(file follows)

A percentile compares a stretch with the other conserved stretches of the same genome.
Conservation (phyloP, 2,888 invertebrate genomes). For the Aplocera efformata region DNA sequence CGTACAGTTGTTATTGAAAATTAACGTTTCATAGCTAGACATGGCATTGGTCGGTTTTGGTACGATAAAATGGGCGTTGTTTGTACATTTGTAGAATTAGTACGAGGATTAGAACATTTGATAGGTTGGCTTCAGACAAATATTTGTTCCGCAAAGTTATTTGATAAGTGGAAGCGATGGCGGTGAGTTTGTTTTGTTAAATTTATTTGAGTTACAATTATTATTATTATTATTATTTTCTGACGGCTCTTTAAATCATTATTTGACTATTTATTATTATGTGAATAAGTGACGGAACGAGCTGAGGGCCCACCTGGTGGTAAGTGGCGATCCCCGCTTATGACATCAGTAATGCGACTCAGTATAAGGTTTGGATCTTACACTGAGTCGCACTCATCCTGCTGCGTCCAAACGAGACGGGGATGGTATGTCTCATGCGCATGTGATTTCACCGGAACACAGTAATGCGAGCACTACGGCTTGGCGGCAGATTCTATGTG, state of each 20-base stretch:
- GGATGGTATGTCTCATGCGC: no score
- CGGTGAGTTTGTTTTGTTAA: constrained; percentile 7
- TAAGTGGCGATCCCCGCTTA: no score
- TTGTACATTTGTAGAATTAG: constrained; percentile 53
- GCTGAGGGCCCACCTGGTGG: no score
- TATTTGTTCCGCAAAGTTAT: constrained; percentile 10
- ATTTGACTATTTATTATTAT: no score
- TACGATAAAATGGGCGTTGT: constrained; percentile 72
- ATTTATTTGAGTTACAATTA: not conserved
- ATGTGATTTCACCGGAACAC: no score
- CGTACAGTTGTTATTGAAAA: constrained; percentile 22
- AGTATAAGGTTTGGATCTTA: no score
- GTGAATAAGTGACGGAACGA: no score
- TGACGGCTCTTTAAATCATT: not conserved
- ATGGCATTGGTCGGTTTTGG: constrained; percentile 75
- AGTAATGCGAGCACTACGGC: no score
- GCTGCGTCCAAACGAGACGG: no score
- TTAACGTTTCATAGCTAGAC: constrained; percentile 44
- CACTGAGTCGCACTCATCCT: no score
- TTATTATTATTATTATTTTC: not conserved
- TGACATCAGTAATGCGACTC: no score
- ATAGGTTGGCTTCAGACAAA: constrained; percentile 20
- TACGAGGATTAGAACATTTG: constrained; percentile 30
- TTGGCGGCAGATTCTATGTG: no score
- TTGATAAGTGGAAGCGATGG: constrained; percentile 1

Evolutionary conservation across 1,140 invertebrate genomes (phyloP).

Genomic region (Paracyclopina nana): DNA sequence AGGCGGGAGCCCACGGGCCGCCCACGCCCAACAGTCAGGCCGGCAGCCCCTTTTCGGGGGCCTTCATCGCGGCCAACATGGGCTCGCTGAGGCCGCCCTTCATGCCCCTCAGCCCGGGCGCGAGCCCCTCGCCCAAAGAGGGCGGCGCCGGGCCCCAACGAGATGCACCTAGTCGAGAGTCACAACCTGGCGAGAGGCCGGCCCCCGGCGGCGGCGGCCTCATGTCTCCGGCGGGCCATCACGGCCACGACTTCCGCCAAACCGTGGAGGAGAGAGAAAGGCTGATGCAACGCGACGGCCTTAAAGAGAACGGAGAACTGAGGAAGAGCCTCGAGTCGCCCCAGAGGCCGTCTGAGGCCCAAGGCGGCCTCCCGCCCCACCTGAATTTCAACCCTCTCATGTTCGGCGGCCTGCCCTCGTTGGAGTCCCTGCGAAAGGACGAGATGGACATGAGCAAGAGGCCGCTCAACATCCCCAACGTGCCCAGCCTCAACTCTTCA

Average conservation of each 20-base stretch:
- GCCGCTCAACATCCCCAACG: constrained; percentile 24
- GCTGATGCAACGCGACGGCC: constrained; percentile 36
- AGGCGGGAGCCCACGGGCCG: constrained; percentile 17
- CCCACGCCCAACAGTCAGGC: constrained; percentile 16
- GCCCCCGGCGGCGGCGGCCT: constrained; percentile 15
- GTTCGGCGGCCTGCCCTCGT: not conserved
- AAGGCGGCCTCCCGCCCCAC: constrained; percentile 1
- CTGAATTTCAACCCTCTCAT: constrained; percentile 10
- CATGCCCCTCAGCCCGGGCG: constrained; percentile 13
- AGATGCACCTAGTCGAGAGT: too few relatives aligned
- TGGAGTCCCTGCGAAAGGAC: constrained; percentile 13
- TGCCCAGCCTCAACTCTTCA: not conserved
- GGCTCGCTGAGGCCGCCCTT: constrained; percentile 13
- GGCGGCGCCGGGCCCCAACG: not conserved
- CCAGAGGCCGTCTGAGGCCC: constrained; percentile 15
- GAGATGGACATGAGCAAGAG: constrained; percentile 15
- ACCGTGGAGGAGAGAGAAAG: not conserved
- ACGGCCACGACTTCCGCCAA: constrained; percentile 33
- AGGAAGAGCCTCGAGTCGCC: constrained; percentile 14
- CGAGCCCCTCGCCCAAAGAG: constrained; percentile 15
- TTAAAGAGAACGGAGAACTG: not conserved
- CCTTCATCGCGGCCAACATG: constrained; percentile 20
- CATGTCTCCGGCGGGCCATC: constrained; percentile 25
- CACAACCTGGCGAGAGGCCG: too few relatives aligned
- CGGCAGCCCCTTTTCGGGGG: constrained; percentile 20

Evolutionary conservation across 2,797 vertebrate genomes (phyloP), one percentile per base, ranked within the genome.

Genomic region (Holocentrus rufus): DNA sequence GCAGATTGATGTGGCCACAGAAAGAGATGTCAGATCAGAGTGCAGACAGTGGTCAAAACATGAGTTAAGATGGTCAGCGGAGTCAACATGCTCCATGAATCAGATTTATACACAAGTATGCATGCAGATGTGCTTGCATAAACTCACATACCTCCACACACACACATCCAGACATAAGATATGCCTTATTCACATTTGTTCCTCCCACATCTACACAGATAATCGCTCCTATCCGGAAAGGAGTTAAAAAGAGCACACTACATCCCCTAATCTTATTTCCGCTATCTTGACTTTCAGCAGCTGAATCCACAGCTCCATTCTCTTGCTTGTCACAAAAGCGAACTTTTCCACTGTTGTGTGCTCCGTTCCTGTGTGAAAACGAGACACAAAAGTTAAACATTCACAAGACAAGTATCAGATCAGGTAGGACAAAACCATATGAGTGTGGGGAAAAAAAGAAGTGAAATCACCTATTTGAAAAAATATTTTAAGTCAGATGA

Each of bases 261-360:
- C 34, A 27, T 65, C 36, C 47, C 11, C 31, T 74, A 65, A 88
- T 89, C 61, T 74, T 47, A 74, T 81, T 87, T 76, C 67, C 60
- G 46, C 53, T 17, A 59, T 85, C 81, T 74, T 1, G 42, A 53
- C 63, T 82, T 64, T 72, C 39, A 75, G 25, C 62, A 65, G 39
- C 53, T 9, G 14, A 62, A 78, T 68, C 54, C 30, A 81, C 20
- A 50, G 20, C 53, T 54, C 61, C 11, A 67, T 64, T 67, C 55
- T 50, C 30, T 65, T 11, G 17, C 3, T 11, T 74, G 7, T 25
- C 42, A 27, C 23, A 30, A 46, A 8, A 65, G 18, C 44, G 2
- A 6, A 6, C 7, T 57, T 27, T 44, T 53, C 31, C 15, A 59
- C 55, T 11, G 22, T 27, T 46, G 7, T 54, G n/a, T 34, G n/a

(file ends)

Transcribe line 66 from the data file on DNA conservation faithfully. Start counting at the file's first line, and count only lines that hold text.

- C 42, A 27, C 23, A 30, A 46, A 8, A 65, G 18, C 44, G 2